On December 26, 1957, the Council decided to recommend «Metropolitan Veniamin’s retirement» to Patriarch Alexy[45]. On February 1, 1958, Metropolitan Veniamin wrote in his diary: «Change of life. In the near future, I might (maybe within 1-2 weeks) leave Saratov and leave, by the Patriarch’s order (more precisely: by the superintendents’ order), for the Pskovo-Pechersky monastery «on vacation». Maybe, «for a short period of time» (hardly so). And maybe? The Church of God teaches us that everything happens at the gracious Providence of the Lord. Glory to God for everything»[46].

Eventually, on February 20, 1958, Metropolitan Veniamin retired to the Pskovo-Pechersky monastery. After two years and a half, on October 4, 1961, Metropolitan Veniamin passed away and was buried in the caves of the Pskovo-Pechersky monastery.

During all the years in the Soviet Union, Metropolitan Veniamin confirmed adherence to his principles in relations with the state authorities in the field of Church administration. It was not by chance, that the beginning and the end of his Episcopal Ministry in the Homeland was associated with persecution by the atheistic authorities. However, Metropolitan Veniamin always saw only one solution in his relations with the authorities – humility and patience. On October 28, 1957, he wrote in his diary: «It was clear for me: we need to be humble. And we need to be humble especially before the Commissioner. Others are subject to me, but he is the boss! No doubt, this is my Cross; but we must have patience, patience and patience»[47]. Truly, it was Apostolic Ministry.



[1]State archive of the Russian Federation (then – SA RF). Ф. Р-6991. Оп. 1. Д. 64. Л. 97.

[2] См.: Onishchenko A. The role and importance of the Council for Russian Orthodox Church Affairs in 1943-1953 years. // The Church and time, № 55. April-June2011. М., 2011. [Electronic resource] : Site of scientific-theological and Church-public magazine «The Church and time». –Electronic data. –Access mode:, свободный. –Title screen. –Viewed 7.11.2012.

[3]Chumachenko T.The Council for Russian Orthodox Church Affairs under the СPC (CM) of the USSR 1943-1965’s.The dissertation for scientific degree of the doctor of historical Sciences. М., 2011. P. 36.

[4] SА RF. Ф. Р-6991. Оп. 7. Д. 27. Л. 30.

[5] Цит. по: «The development of Luke continue…»: Saint Luka (Voino-Yasenetsky) and Crimean diocese. 1946-1961. Collection of documents. М., 2011. P. 9.

[6] SА RF. Ф. Р-6991. Оп. 7. Д. 27. Л. 18.

[7] Ibid. Л. 10.

[8]Ibid. Л. 12 об.

[9]Russian state archive of socio-political history(then – RSASPH). Ф. 17. Оп. 16. Д. 6. Л. 180.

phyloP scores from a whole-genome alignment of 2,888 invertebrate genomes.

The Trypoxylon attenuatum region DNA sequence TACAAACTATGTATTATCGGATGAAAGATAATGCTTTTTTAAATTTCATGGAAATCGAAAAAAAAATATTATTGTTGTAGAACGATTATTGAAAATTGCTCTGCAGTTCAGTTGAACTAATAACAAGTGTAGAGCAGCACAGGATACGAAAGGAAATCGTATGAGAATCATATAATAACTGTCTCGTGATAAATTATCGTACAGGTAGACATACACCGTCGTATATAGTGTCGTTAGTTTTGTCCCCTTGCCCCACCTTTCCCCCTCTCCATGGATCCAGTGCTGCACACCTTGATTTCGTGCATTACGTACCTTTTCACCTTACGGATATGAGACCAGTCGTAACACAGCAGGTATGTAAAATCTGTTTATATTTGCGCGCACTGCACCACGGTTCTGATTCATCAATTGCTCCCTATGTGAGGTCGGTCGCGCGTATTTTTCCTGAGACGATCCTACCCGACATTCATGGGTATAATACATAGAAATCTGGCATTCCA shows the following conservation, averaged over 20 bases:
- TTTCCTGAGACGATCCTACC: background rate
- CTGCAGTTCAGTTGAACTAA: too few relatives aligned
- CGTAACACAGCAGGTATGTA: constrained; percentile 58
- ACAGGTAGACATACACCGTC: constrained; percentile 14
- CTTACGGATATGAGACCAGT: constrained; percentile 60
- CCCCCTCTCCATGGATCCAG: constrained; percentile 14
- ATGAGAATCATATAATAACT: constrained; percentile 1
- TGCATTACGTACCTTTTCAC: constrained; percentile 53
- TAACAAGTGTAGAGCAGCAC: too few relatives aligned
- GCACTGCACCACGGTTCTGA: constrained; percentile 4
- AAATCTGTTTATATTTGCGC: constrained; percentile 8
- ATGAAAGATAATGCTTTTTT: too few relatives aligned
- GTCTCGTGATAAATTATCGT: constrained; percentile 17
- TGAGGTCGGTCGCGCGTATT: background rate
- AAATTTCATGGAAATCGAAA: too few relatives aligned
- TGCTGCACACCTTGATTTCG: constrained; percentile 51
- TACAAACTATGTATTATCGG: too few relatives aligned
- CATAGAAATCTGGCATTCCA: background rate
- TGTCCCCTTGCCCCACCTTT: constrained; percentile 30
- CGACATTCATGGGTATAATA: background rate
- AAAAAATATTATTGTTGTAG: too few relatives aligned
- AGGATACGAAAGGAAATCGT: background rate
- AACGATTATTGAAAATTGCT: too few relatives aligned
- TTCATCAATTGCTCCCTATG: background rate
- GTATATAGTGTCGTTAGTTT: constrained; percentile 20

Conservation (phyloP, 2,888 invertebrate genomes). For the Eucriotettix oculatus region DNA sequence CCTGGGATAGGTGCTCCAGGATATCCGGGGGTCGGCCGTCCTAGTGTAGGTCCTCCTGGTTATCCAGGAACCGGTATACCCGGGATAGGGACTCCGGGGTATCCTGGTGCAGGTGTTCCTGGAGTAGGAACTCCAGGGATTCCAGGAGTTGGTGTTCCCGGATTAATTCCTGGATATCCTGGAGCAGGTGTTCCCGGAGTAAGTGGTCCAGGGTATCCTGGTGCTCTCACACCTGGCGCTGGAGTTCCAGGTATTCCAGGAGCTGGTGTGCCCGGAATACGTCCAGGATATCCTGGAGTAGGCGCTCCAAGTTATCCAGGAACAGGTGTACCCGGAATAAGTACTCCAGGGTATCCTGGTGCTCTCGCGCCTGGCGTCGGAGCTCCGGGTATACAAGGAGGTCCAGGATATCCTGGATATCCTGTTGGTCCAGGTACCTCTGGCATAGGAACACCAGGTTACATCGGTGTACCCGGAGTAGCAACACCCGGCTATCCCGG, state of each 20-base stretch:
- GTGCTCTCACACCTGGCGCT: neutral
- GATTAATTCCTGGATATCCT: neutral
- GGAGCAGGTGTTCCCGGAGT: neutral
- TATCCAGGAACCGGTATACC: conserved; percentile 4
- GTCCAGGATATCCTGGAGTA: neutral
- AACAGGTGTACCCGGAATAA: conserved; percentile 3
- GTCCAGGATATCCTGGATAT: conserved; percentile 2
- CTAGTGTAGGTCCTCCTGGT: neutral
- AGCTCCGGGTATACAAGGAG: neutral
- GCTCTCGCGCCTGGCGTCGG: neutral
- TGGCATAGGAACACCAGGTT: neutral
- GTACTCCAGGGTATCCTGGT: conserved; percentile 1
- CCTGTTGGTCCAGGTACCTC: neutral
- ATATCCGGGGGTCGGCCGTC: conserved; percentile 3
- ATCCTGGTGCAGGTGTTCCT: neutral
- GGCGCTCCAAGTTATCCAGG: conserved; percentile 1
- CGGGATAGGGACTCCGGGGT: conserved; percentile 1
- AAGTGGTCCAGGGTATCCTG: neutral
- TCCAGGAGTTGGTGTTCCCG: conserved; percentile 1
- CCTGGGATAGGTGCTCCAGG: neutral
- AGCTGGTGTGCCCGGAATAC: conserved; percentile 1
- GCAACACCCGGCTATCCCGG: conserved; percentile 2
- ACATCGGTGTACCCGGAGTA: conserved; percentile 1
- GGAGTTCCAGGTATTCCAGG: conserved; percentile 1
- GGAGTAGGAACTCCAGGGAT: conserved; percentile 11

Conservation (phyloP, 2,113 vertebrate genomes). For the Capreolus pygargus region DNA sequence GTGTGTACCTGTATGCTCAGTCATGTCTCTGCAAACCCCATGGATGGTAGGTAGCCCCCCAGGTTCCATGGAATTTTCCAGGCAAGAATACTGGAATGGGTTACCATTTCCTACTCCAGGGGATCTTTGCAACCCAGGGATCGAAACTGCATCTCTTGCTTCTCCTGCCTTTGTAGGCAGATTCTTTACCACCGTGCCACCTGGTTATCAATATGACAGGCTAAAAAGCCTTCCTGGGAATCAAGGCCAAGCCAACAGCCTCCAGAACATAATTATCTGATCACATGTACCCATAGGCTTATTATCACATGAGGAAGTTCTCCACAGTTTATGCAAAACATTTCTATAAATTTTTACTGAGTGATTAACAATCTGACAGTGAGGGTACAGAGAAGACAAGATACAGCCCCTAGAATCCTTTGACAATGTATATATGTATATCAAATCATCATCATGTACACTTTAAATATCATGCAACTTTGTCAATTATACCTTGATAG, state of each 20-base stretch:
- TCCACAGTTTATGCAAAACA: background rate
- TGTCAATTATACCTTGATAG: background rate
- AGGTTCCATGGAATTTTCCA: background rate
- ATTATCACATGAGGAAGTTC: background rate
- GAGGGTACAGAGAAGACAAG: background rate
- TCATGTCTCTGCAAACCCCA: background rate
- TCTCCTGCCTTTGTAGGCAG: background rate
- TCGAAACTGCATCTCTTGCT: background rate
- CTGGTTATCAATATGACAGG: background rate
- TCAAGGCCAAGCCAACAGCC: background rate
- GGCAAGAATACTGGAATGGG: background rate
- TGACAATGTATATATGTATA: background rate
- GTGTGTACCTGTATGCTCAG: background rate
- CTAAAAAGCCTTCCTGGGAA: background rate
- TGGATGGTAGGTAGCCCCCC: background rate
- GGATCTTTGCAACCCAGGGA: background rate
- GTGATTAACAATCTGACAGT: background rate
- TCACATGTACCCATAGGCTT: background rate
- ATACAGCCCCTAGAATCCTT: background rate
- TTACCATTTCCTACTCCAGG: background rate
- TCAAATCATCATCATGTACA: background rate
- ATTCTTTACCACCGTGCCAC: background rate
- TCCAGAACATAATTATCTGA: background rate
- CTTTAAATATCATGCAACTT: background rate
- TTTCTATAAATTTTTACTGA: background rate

[10] SА RF. Ф. Р-6991. Оп. 7. Д. 27. Л. 103.

[11] Ibid. Оп. 1. Д. 712. Л. 64.

[12] Ibid. Л. 65.

[13] Ibid. Оп. 7. Д. 27. Л. 32.

[14] Ibid. Оп. 1. Д. 831. Л. 8.

[15] Ibid. Л. 15.

[16] Ibid. Л. 16.

[17] Ibid. Л. 16-17.

[18] Ibid. Л. 17.

[19] Ibid. Л. 9.

[20] Ibid. Л. 10.

[21] Ibid. Л. 33-34.

[22]Onishchenko A. The role and importance of the Council for Russian Orthodox Church Affairs in 1943-1953 years. // The Church and time, № 55. April-June2011. М., 2011. [Electronic resource] : Site of scientific-theological and Church-public magazine «The Church and time». –Electronic data. –Access mode:, свободный. –Title screen. –Viewed 7.11.2012.

[23] SА RF. Ф. Р-6991. Оп. 7. Д. 27. Л. 30.

[24] SА RF. Ф. Р-6991. Оп. 1. Д. 1368, Л. 2.

[25] Ibid. Оп. 7. Д. 27. Л. 35.

[26] Ibid.

[27] Ibid.

[28] Ibid. Оп. 1. Д. 1042. Л. 43.

[29] Ibid. Д. 1150. Л. 55.

[30] SА RF. Ф. Р-6991. Оп. 7. Д. 27. Л. 54-55.

[31] Ibid. Л. 59.

[32]Destination and move bishops // Journal Of The Moscow Patriarchate, 1956. №. 1. P. 10.

[33]Khrushchev N. Speech at the fourth session of the Supreme Soviet of the fourth convocation (December 29, 1955). М., 1956. P. 30-31.

[34] SА RF. Ф. Р-6991. Оп. 1. Д. 1368. Л. 2.

[35] Ibid. Л. 1.

[36] Ibid. Л. 3.

[37] Ibid. Л. 5.

[38] Ibid. Л. 7-8.

[39] Ibid. Оп. 1. Д. 1476. Л. 14-14 об.

[40]Silin N.The life and activities of Metropolitan Veniamin (Fedchenkov) in 1948-1961 years in the context of Church-state relations.The dissertation for scientific degree of candidate of theology.Sergiev Posad, 2010. P. 152.

[41] SА RF. Ф. Р-6991. Оп. 1. Д. 1476. Л. 37.

[42] Ibid. Л. 38.

[43] Ibid. Л. 41.

[44] Ibid. Л. 42.

[45] Ibid. Оп. 1. Д. 1576. Л. 2.

[46]Veniamin (Fedchenkov), Metropolitan. «Lord have mercy on me for Orthodoxy…». Diary notes. SPb., 1998. P. 125.

[47] Ibid. P. 123.

Доклад был озвучен 7 февраля 2014 г. в Мюнстерском университете им. Вильгельма II в ходе конференции, посвященной истории церковного управления в Европе.